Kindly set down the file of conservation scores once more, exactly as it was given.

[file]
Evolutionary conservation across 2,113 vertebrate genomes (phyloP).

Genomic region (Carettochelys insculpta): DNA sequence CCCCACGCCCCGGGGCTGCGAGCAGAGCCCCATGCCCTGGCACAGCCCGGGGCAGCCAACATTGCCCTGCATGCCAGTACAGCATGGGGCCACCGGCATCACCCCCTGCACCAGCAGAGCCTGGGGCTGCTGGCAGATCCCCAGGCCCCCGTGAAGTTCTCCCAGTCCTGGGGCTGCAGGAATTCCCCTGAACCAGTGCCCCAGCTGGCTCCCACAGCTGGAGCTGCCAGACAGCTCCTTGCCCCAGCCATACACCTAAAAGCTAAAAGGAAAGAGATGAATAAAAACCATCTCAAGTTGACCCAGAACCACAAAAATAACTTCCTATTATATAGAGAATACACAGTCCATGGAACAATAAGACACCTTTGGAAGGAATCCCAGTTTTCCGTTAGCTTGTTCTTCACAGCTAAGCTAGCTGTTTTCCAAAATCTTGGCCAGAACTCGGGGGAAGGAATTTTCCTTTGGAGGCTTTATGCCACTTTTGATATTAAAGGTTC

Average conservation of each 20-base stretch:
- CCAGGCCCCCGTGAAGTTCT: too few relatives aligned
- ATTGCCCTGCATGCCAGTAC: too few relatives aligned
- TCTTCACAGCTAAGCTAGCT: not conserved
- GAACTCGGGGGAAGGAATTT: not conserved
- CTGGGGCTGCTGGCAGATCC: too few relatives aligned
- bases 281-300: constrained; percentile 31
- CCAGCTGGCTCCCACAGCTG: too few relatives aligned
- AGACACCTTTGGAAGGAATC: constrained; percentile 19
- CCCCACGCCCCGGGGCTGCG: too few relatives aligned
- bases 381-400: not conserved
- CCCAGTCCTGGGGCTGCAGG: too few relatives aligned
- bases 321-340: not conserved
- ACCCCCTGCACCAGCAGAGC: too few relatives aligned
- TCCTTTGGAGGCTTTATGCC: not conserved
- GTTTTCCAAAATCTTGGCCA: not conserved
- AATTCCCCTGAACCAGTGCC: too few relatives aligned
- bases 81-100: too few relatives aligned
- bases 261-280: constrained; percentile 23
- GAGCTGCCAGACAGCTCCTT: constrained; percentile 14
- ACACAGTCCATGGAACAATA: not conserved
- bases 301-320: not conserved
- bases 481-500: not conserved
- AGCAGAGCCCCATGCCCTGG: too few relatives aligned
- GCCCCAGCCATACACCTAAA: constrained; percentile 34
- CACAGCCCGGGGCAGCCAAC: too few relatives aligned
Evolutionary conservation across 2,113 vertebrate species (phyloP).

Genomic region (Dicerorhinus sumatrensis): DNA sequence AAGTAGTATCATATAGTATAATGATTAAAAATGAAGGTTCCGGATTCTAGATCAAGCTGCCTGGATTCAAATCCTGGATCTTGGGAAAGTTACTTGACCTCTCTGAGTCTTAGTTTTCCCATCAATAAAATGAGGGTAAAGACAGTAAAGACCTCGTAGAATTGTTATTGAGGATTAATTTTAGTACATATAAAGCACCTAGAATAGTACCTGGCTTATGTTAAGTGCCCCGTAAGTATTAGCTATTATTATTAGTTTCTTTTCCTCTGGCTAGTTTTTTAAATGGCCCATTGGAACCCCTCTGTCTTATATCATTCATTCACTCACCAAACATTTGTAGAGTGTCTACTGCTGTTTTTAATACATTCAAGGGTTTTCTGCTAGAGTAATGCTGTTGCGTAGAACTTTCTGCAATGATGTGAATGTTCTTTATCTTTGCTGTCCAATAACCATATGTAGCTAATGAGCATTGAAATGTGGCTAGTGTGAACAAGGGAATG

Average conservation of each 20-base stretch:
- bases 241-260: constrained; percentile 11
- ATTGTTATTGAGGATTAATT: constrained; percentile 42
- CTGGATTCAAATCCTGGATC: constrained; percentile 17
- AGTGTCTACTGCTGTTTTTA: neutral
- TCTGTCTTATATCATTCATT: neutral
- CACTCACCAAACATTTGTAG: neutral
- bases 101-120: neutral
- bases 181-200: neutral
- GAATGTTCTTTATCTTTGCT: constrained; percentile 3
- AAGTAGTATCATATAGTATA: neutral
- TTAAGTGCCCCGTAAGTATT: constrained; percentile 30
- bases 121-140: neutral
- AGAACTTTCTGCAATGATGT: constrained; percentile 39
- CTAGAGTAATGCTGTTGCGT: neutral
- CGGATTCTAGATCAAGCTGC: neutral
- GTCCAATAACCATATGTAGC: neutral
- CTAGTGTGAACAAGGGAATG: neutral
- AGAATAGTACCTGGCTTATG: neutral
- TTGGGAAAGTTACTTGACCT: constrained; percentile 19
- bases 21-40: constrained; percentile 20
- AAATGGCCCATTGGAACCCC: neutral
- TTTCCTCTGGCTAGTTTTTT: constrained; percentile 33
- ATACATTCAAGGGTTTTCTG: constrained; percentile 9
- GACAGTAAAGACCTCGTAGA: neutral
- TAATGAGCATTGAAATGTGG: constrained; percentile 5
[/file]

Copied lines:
Evolutionary conservation across 2,113 vertebrate genomes (phyloP).

Genomic region (Carettochelys insculpta): DNA sequence CCCCACGCCCCGGGGCTGCGAGCAGAGCCCCATGCCCTGGCACAGCCCGGGGCAGCCAACATTGCCCTGCATGCCAGTACAGCATGGGGCCACCGGCATCACCCCCTGCACCAGCAGAGCCTGGGGCTGCTGGCAGATCCCCAGGCCCCCGTGAAGTTCTCCCAGTCCTGGGGCTGCAGGAATTCCCCTGAACCAGTGCCCCAGCTGGCTCCCACAGCTGGAGCTGCCAGACAGCTCCTTGCCCCAGCCATACACCTAAAAGCTAAAAGGAAAGAGATGAATAAAAACCATCTCAAGTTGACCCAGAACCACAAAAATAACTTCCTATTATATAGAGAATACACAGTCCATGGAACAATAAGACACCTTTGGAAGGAATCCCAGTTTTCCGTTAGCTTGTTCTTCACAGCTAAGCTAGCTGTTTTCCAAAATCTTGGCCAGAACTCGGGGGAAGGAATTTTCCTTTGGAGGCTTTATGCCACTTTTGATATTAAAGGTTC

Average conservation of each 20-base stretch:
- CCAGGCCCCCGTGAAGTTCT: too few relatives aligned
- ATTGCCCTGCATGCCAGTAC: too few relatives aligned
- TCTTCACAGCTAAGCTAGCT: not conserved
- GAACTCGGGGGAAGGAATTT: not conserved
- CTGGGGCTGCTGGCAGATCC: too few relatives aligned
- bases 281-300: constrained; percentile 31
- CCAGCTGGCTCCCACAGCTG: too few relatives aligned
- AGACACCTTTGGAAGGAATC: constrained; percentile 19
- CCCCACGCCCCGGGGCTGCG: too few relatives aligned
- bases 381-400: not conserved
- CCCAGTCCTGGGGCTGCAGG: too few relatives aligned
- bases 321-340: not conserved
- ACCCCCTGCACCAGCAGAGC: too few relatives aligned
- TCCTTTGGAGGCTTTATGCC: not conserved
- GTTTTCCAAAATCTTGGCCA: not conserved
- AATTCCCCTGAACCAGTGCC: too few relatives aligned
- bases 81-100: too few relatives aligned
- bases 261-280: constrained; percentile 23
- GAGCTGCCAGACAGCTCCTT: constrained; percentile 14
- ACACAGTCCATGGAACAATA: not conserved
- bases 301-320: not conserved
- bases 481-500: not conserved
- AGCAGAGCCCCATGCCCTGG: too few relatives aligned
- GCCCCAGCCATACACCTAAA: constrained; percentile 34
- CACAGCCCGGGGCAGCCAAC: too few relatives aligned
Evolutionary conservation across 2,113 vertebrate species (phyloP).

Genomic region (Dicerorhinus sumatrensis): DNA sequence AAGTAGTATCATATAGTATAATGATTAAAAATGAAGGTTCCGGATTCTAGATCAAGCTGCCTGGATTCAAATCCTGGATCTTGGGAAAGTTACTTGACCTCTCTGAGTCTTAGTTTTCCCATCAATAAAATGAGGGTAAAGACAGTAAAGACCTCGTAGAATTGTTATTGAGGATTAATTTTAGTACATATAAAGCACCTAGAATAGTACCTGGCTTATGTTAAGTGCCCCGTAAGTATTAGCTATTATTATTAGTTTCTTTTCCTCTGGCTAGTTTTTTAAATGGCCCATTGGAACCCCTCTGTCTTATATCATTCATTCACTCACCAAACATTTGTAGAGTGTCTACTGCTGTTTTTAATACATTCAAGGGTTTTCTGCTAGAGTAATGCTGTTGCGTAGAACTTTCTGCAATGATGTGAATGTTCTTTATCTTTGCTGTCCAATAACCATATGTAGCTAATGAGCATTGAAATGTGGCTAGTGTGAACAAGGGAATG

Average conservation of each 20-base stretch:
- bases 241-260: constrained; percentile 11
- ATTGTTATTGAGGATTAATT: constrained; percentile 42
- CTGGATTCAAATCCTGGATC: constrained; percentile 17
- AGTGTCTACTGCTGTTTTTA: neutral
- TCTGTCTTATATCATTCATT: neutral
- CACTCACCAAACATTTGTAG: neutral
- bases 101-120: neutral
- bases 181-200: neutral
- GAATGTTCTTTATCTTTGCT: constrained; percentile 3
- AAGTAGTATCATATAGTATA: neutral
- TTAAGTGCCCCGTAAGTATT: constrained; percentile 30
- bases 121-140: neutral
- AGAACTTTCTGCAATGATGT: constrained; percentile 39
- CTAGAGTAATGCTGTTGCGT: neutral
- CGGATTCTAGATCAAGCTGC: neutral
- GTCCAATAACCATATGTAGC: neutral
- CTAGTGTGAACAAGGGAATG: neutral
- AGAATAGTACCTGGCTTATG: neutral
- TTGGGAAAGTTACTTGACCT: constrained; percentile 19
- bases 21-40: constrained; percentile 20
- AAATGGCCCATTGGAACCCC: neutral
- TTTCCTCTGGCTAGTTTTTT: constrained; percentile 33
- ATACATTCAAGGGTTTTCTG: constrained; percentile 9
- GACAGTAAAGACCTCGTAGA: neutral
- TAATGAGCATTGAAATGTGG: constrained; percentile 5